The proportion of 33.8% positivity in the studied blood alcohol levels in our sample was similar to that found in a retrospective study that used data from all violent deaths occurred in the state of São Paulo in 2006, of 36.9%39. Such data may indicate common cultural traits related to the consumption of this substance among different units of the Brazilian Federation. The mean blood alcohol content in the study from São Paulo, 18dg/L, was higher than that found in our sample, 15.3dg/L, although it involved a larger geographical area and all causes of external deaths39. Another study, based on data from 2042 homicide victims in the city of São Paulo, found a positive reaction to ethyl alcohol in 43% of cases, with an average of 15.5dg/L40, practically the same average value of our data. The majority of cases of blunt AT of the IML-BH presented an average higher alcohol content, of 18.54dg/L. Knowing that such cases were related to traffic accidents, we highlight the probable association between alcohol consumption and this circumstance of death, already widely described in the literature41. The IML-BH data also showed proportionally more positive cases of alcohol consumption, and with higher averages, 20.4dg/L, in stabbing-related deaths than in gunshot victims, 12.17dg/L, which was also observed in the study with homicide victims in the city of São Paulo40. Interpersonal assaults with the use of knives generally involve more passion than the violence related to firearms and, in this context, is related to higher means of alcoholism positivity40. Alcohol is the most commonly found substance in forensic toxicology analyzes and is an important risk factor for violent deaths, being directly involved in up to 50% of such deaths39,41. Although alcoholic drunkenness is a syndrome of essentially clinical diagnosis, and non-laboratory, with a blood alcohol content of 15dg/L, most people will present important neurological changes, such as emotional instability, loss of critical thinking, variable memory deficits, sleepiness and motor deficits, among others41. These effects put the individual at risk for violent behaviors or for negligence with situations of potential risk, such as accidents and assaults39,41.

The drugs most commonly found in IML-BH toxicological investigations were cocaine and marijuana, the most commonly used illicit drugs in Brazil42,43. Similarly, in the study carried out with data from the MIS and IML-BH, which evaluated cases of homicides occurred in Belo Horizonte from 2000 to 2009, it was observed that cocaine was the most common illicit drug43. A meta-analysis of 28,868 toxicological investigations of 30,482 homicide victims in five countries found that cocaine was the most common illicit drug, with 11% of cases, followed by marijuana, with 6%, cocaine being related to an increased risk of death by gunshot wounds44. Similarly, in the IML-BH data, there were proportionally more positive results in the toxicology exams of individuals who died due to gunshots compared with those whose death was caused by stabbing wounds. The percentage of cocaine-positive cases in our sample, 40.9%, was higher than that found in homicide victims in the American city of New York, 31%45, almost double the percentage found in homicide victims in the state, 20.9%46, and almost quadrupled that found in the meta-analysis with data from five different countries44. Although we studied a more specific group of individuals, we highlight the relation between cocaine and violent death, be it in cases of homicide or in cases of accidents or suicides46. The meeting of 20 individuals with simultaneously positive toxicological examination for cocaine and marijuana reaffirms the association between these two drugs and violent deaths46. The consumption of illicit drugs is an important risk factor for deaths due to external causes, not only due to its effects on the central nervous system and consequent behavioral changes, but also to exposing the user to situations of violence related to the acquisition and commercialization of the substance43. Although there is evidence that Brazilian and American consumption of marijuana is greater than that of cocaine, its stimulating effects on the central nervous system, different from the predominantly inhibitory effects of marijuana, predispose the user to situations of violence43,46,47.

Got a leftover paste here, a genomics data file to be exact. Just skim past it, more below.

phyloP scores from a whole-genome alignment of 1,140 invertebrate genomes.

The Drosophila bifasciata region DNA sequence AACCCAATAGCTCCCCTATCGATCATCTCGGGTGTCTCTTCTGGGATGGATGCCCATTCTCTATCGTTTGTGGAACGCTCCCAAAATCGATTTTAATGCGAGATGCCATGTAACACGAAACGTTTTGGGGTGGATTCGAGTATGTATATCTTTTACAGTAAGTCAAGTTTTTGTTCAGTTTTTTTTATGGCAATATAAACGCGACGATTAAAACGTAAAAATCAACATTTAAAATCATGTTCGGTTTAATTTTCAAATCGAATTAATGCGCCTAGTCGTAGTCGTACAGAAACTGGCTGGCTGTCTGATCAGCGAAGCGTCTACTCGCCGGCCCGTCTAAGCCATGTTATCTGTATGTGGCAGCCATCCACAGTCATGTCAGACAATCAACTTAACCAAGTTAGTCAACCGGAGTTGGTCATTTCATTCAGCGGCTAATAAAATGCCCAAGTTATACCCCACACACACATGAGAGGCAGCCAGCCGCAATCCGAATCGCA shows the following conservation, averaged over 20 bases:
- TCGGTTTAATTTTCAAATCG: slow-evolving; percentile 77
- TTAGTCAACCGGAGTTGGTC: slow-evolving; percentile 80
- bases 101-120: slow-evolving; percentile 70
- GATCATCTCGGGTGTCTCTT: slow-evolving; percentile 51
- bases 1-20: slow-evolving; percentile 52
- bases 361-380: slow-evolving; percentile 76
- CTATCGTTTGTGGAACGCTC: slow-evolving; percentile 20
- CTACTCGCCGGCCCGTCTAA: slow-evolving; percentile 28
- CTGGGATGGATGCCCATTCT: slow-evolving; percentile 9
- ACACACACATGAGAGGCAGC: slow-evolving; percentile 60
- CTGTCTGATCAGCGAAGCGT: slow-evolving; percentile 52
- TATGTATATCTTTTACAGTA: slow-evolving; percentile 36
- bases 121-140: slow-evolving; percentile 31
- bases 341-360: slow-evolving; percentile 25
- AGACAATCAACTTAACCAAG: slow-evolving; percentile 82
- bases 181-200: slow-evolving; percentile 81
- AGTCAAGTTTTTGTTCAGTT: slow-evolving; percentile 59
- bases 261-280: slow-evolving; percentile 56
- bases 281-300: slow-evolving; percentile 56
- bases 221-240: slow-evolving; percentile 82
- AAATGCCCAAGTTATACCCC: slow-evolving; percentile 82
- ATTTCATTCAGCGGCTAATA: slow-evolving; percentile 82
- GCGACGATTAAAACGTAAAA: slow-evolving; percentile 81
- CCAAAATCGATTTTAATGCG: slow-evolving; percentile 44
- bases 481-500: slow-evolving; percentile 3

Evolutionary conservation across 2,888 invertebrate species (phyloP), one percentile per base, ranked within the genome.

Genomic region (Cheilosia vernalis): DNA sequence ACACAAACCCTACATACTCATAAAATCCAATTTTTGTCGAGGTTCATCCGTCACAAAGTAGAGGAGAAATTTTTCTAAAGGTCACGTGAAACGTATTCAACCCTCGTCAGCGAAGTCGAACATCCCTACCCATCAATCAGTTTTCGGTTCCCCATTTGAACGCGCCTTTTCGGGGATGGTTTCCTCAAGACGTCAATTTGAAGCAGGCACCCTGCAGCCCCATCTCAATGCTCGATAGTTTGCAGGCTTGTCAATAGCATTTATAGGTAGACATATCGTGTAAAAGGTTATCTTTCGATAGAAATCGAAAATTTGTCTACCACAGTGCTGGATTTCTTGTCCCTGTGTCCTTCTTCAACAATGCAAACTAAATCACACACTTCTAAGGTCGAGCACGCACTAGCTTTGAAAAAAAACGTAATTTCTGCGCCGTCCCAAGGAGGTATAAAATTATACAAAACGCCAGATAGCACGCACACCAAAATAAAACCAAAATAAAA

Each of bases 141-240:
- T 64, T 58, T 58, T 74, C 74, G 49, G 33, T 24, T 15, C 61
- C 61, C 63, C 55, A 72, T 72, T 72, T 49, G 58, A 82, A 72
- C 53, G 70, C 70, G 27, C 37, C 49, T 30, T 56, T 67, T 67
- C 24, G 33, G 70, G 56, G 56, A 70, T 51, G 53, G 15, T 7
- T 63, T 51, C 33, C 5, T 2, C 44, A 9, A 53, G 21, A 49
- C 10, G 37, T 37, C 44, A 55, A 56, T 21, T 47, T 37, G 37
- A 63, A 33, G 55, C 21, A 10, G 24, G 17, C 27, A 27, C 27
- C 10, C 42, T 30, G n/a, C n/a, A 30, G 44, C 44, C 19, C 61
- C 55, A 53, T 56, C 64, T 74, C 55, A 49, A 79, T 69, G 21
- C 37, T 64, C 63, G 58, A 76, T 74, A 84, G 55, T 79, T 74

As important limitations of this study, we should highlight that the information was collected from secondary sources and that the information on the detailed history of the deaths’ circumstances was not available in the reports evaluated. Moreover, the extrapolation of the conclusions should be considered with care, since the data were obtained from a specific geographic region. There are administrative and technical peculiarities involving the operation of different Legal Medical Institutes in the different Brazilian states and in other countries, which influence which cases are directed to necropsy, how necropsies are performed and how reports are made.


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Fonte de financiamento: nenhuma.

Received: June 30, 2017; Accepted: July 27, 2017

Endereço para correspondência: Leonardo Santos Bordoni E-mail:

Conflito de interesse: